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Thomas Goodwin :: Section Three :: Chapter Four

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Section Three :: Chapter Four

The second head propounded, the influence Christ’s resurrection has into justification. Two branches of the demonstration of this: First, that Christ was a common person, representing us in all he was, or did, or suffered, handled at large; more especially a common person in his resurrection.

2. Now secondly, to come to that other head propounded, the influence Christ’s resurrection has into our justification. The demonstration or making out of which depends on two things put together;

  • The first, how Christ was appointed by God, and himself acted the part of a common person, representing us in what he did, and more particularly in his resurrection. Of this in this chapter.

  • The second is, how from that consideration arises, not only an evidence to our faith, but a real influence into our justification and non-condemnation. So as, “Who shall condemn?” because “Christ is risen again,” as a common person, representing us therein.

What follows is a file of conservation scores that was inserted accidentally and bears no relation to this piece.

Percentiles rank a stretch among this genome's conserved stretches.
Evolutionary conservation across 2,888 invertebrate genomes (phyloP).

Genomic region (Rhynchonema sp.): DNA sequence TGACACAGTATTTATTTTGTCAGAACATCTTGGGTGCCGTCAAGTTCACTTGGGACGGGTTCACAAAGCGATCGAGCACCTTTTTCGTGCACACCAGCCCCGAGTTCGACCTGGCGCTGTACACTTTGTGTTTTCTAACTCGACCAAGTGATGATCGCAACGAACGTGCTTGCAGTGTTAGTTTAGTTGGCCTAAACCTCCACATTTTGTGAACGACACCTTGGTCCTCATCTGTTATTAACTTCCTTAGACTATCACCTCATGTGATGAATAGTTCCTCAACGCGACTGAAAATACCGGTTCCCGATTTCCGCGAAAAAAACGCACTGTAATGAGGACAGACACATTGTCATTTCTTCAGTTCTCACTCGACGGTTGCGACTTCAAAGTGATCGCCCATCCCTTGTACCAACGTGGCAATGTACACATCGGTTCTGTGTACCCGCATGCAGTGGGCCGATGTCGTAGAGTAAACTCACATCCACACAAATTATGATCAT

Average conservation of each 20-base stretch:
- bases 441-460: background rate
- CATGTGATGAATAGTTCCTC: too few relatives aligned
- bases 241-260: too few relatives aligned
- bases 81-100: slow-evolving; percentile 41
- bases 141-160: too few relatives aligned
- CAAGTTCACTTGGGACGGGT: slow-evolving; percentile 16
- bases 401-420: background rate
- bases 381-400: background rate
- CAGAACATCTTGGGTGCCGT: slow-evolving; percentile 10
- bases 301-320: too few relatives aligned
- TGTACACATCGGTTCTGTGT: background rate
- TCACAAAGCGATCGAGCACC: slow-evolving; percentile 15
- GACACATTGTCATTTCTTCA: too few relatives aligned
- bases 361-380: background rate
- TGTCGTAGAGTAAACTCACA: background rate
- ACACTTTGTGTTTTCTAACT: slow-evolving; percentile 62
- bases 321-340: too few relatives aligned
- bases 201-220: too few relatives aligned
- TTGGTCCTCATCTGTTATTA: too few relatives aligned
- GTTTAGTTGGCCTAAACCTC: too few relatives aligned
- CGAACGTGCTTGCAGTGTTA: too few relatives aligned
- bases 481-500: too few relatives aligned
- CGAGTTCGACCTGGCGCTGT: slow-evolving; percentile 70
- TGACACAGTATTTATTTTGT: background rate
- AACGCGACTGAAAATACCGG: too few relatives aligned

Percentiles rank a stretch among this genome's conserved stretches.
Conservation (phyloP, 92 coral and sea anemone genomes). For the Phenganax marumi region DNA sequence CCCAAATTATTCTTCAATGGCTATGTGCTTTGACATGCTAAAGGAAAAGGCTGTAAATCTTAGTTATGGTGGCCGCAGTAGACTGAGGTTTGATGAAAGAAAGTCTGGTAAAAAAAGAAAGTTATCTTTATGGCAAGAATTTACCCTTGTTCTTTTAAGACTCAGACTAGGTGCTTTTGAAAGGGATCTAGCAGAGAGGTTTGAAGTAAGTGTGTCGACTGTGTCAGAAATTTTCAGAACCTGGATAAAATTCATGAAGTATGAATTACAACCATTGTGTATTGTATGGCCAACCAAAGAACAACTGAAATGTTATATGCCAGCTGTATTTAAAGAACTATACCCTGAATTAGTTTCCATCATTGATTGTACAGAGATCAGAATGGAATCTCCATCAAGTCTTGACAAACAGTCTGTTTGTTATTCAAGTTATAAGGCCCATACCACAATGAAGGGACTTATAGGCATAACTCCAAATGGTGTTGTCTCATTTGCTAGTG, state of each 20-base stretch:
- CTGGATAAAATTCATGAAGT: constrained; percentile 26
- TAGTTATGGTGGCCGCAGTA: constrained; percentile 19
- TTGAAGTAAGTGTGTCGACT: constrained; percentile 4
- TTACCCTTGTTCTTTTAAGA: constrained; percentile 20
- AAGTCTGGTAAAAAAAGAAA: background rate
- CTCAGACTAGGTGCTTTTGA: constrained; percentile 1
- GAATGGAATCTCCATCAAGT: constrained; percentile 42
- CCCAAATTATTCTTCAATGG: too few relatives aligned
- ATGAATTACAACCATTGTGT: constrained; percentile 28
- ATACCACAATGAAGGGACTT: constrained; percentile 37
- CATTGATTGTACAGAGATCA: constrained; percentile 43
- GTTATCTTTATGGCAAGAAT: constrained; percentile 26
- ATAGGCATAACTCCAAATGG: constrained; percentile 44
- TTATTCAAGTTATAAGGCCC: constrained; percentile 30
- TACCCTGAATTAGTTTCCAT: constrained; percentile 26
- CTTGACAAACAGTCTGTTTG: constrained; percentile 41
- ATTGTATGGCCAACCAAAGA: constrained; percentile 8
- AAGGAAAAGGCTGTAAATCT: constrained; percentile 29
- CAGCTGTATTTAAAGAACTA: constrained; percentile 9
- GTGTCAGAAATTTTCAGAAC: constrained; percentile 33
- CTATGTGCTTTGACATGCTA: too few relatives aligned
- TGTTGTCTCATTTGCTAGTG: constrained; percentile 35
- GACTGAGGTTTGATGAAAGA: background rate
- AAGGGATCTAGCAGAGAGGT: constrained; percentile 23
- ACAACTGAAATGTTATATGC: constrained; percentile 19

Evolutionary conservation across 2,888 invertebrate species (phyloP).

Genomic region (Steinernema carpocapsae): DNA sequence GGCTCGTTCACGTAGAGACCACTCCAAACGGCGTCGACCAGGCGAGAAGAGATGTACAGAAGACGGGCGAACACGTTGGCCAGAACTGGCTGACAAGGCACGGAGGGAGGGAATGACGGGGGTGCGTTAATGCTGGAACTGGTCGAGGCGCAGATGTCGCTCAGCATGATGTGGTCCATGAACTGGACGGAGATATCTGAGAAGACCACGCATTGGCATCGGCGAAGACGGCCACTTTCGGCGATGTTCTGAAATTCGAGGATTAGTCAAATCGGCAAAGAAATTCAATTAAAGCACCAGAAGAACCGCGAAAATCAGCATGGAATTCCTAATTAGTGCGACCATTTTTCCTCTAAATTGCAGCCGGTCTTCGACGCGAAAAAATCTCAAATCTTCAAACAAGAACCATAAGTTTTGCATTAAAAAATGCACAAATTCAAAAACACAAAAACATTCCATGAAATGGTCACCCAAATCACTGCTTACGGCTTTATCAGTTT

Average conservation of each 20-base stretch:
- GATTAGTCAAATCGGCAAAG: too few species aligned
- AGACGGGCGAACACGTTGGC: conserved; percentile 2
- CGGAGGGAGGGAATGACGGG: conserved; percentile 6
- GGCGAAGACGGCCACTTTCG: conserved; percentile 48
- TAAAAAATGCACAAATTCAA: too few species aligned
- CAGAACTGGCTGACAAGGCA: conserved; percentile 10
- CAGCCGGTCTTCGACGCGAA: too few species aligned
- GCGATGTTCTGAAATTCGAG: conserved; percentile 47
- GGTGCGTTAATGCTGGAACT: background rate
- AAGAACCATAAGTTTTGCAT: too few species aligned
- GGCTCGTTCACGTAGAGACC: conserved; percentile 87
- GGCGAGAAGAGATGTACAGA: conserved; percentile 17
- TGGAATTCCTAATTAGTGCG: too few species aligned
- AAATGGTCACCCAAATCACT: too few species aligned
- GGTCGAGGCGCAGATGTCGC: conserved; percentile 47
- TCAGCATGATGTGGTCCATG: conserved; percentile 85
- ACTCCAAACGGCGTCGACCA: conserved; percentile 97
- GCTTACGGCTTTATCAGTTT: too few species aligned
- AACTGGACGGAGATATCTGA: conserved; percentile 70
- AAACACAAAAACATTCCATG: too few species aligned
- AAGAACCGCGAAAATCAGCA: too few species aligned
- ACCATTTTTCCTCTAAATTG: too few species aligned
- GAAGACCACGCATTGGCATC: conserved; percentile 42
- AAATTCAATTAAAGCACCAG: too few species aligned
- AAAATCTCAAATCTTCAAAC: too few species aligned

(1.) For the first of these, to illustrate and prove it in the general, that instance of Adam serves most fitly, and is indeed made use of in the Scripture to that end. Adam, as you all know, was reckoned as a common public person, not standing singly or alone for himself, but as representing all mankind to come of him. So as by a just law, what he did was reckoned to his posterity whom he represented. And what was by that law threatened, or done to him for what he did, is threatened against his posterity also. Now this man was herein a lively type of our Lord Christ, as you have it, “who was the type of him who was to come,” Romans 5:14. Unto which purpose, the titles which the apostle gives these two, Christ and Adam in 1 Corinthians 15:47, are exceeding observable. He calls Adam “the first man,” and Christ our Lord, “the second man;” and both for that very purpose and respect which we have in hand. For, first, he speaks of them as if there had never been any more men in the world, nor were ever to be for time to come, except these two. And why? but because these two between them had all the rest of the sons of men hanging at their girdle; because they were both common persons, that had the rest in like (though opposite) considerations included and involved in them. Adam had all the sons of men, born into this world, included in himself, who are therefore called “earthly men,” 1 Corinthians 15:48, in a conformity to him “the earthly man,” 1 Corinthians 15:47 and Christ the second man had all his elect—who are “the first born,” and whose “names are written in heaven,” and therefore, in the same verse, are oppositely called “heavenly men”—included in him. You see how he sums up the number of all men in two, and reckons but two men in all; these two, in God’s account, standing for all the rest. And farther observe, that because Adam was in this his being a common person unto us, the shadow and the lively type of Christ, who was to come after him; that therefore he is called “the first man” of these two, and Christ “the second man,” as typified out by him.